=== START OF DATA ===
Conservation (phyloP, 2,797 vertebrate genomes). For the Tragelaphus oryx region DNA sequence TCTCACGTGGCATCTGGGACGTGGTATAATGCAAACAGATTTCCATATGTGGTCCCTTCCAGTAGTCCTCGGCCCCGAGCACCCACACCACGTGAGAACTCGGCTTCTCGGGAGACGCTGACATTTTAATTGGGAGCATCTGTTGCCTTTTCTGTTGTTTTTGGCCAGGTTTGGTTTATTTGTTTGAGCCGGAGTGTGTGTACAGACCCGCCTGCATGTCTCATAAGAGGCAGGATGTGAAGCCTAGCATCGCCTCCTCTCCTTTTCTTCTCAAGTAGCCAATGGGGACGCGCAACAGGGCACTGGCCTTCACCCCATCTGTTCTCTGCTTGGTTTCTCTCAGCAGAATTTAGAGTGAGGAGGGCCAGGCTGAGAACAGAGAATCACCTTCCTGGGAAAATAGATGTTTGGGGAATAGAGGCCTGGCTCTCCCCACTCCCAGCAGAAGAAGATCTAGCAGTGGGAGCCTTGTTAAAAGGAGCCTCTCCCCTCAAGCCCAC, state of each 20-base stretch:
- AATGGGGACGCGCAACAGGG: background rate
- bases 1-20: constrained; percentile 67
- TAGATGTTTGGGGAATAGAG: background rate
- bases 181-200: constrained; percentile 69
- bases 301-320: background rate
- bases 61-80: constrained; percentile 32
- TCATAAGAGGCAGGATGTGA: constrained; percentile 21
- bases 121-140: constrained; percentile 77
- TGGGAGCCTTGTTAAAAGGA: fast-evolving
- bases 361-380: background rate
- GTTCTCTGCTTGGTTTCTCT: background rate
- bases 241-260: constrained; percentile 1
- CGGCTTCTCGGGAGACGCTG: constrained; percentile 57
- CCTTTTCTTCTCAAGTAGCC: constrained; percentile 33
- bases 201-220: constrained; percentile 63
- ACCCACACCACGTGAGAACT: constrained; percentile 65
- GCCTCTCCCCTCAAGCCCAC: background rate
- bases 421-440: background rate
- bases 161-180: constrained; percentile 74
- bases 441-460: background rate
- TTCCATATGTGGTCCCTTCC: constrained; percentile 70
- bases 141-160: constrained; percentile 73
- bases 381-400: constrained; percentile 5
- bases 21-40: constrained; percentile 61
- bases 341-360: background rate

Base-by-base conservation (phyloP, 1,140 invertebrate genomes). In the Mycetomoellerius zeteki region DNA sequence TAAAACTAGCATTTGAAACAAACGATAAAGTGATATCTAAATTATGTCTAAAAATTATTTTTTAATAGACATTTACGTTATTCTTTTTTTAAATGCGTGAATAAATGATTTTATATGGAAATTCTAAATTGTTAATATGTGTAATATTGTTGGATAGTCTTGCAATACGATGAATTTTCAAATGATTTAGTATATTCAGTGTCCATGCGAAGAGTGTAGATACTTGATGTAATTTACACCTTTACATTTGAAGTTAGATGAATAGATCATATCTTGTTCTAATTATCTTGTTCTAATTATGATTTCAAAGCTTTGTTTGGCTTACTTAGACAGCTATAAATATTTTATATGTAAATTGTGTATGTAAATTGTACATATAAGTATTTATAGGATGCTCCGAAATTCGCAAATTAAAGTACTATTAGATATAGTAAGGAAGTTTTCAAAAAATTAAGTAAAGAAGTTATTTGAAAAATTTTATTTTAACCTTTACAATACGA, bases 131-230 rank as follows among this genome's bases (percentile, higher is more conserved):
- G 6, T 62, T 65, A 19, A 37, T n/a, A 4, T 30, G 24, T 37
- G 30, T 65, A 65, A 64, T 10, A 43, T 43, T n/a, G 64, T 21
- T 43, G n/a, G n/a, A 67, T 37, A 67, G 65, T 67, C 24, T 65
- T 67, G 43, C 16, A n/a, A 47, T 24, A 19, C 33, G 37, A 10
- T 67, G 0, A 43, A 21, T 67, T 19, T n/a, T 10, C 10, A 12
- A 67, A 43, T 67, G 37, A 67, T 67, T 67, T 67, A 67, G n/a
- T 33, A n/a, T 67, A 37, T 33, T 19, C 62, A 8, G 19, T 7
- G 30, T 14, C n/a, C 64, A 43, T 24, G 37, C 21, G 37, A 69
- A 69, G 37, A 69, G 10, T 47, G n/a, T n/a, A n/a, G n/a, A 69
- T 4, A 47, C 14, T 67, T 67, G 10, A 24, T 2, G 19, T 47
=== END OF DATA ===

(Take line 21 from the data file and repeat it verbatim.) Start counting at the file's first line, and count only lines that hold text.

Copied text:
- bases 441-460: background rate